ASACP Names New Advisory Council Members

Matt O'Conner
LOS ANGELES — The Association of Sites Advocating Child Protection has added four new members to its advisory council.

The new members include Chris Jester of SplitInfinity Network, Holly Moss of Moss Consulting, Larry Paciotti (aka Chi Chi LaRue) of CCLP Internet and Scott Rabinowitz of TrafficDude.

“I hope that my very public alter ego and my longtime affiliation with both video and Internet industries can send a message that one of the things both industries have in common with the mainstream is hatred for child pornography,” Paciotti said.

“When I was first introduced to ASACP, I was pleasantly surprised to find an organization devoted to protecting children [that] was funded by the industry,” added Jester. “I have been responsible for shutting down well over 120 websites engaged in crimes against children. This is why I jumped at the opportunity to join the ASACP Advisory Council.”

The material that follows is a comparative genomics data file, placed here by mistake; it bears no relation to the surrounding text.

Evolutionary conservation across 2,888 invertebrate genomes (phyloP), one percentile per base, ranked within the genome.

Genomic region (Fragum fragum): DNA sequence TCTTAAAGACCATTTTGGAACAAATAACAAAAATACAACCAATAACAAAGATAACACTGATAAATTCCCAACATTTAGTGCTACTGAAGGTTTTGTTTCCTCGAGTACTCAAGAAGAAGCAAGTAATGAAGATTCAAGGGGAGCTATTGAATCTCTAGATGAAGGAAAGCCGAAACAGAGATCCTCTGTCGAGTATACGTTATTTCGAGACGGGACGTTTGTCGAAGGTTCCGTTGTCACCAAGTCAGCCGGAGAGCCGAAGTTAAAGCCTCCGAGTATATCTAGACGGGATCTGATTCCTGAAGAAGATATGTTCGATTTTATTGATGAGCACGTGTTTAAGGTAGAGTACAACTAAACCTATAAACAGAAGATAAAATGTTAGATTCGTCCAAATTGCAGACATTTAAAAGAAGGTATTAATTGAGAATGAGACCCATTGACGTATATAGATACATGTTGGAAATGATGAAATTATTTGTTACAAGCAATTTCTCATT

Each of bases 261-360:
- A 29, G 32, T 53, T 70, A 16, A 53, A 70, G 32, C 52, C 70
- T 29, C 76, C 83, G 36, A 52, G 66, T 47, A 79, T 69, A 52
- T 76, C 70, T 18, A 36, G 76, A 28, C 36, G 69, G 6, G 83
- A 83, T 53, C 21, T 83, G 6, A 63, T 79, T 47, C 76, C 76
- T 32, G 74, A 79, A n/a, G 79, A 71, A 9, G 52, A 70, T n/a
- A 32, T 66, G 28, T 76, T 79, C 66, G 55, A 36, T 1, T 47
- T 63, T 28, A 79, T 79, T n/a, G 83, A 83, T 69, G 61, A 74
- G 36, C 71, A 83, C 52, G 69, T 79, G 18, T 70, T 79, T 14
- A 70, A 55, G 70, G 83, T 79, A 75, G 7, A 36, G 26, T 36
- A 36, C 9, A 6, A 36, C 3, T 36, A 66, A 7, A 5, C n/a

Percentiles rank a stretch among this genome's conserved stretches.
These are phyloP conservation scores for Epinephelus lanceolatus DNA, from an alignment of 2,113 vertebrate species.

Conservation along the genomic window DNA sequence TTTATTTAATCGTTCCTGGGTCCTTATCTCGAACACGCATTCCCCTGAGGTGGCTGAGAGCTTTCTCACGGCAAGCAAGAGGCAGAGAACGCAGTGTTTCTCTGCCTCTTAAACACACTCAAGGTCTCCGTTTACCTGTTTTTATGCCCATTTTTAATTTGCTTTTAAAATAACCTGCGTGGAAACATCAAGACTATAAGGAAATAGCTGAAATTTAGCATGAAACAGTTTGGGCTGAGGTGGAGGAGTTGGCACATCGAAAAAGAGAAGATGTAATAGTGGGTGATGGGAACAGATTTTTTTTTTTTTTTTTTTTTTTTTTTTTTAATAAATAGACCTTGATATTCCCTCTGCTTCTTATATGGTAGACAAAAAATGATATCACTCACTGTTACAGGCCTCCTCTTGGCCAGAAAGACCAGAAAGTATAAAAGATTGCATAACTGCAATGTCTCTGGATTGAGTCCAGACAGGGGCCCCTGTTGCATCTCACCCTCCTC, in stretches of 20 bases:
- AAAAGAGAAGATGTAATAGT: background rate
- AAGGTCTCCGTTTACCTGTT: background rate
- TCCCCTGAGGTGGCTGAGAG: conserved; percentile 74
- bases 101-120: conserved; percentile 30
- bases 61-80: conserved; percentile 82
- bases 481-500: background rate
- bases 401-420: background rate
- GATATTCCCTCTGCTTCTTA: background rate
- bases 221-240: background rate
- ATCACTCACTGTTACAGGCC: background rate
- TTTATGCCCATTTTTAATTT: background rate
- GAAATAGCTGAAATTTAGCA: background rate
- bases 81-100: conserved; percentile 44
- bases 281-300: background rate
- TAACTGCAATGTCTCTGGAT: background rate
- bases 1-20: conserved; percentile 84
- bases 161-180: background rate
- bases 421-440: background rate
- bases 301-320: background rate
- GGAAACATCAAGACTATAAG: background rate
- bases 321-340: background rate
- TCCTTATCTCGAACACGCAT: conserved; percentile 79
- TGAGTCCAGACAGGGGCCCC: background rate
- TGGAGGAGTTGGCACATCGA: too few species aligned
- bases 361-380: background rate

ASACP Advisory Council members volunteer their time to help the organization craft policies and decide how to direct its resources.

Joan Irvine, ASACP executive director, said existing advisory council members had been considering candidates to fill two open slots but were so impressed with four of the candidates that they decided to add two new seats to the council rather than selecting only two new members.

“With our recent expansion, acquiring additional funds is absolutely necessary to accomplish our goals,” Irvine said. “Having advisory council members with public relations and communications backgrounds will go a long way in helping us bring in additional sponsors and members.”

On March 2, ASACP announced that it was expanding its mission to include reporting sites found to contain child pornography to Internet service providers, hosting and billing companies and domain registrars.

Currently, ASACP receives more than 5,000 reports of suspected child pornography per month. Each year, the group verifies the existence of child pornography on as many as 3,000 different sites, and then reports them to the FBI, National Center for Missing and Exploited Children and state attorney general offices.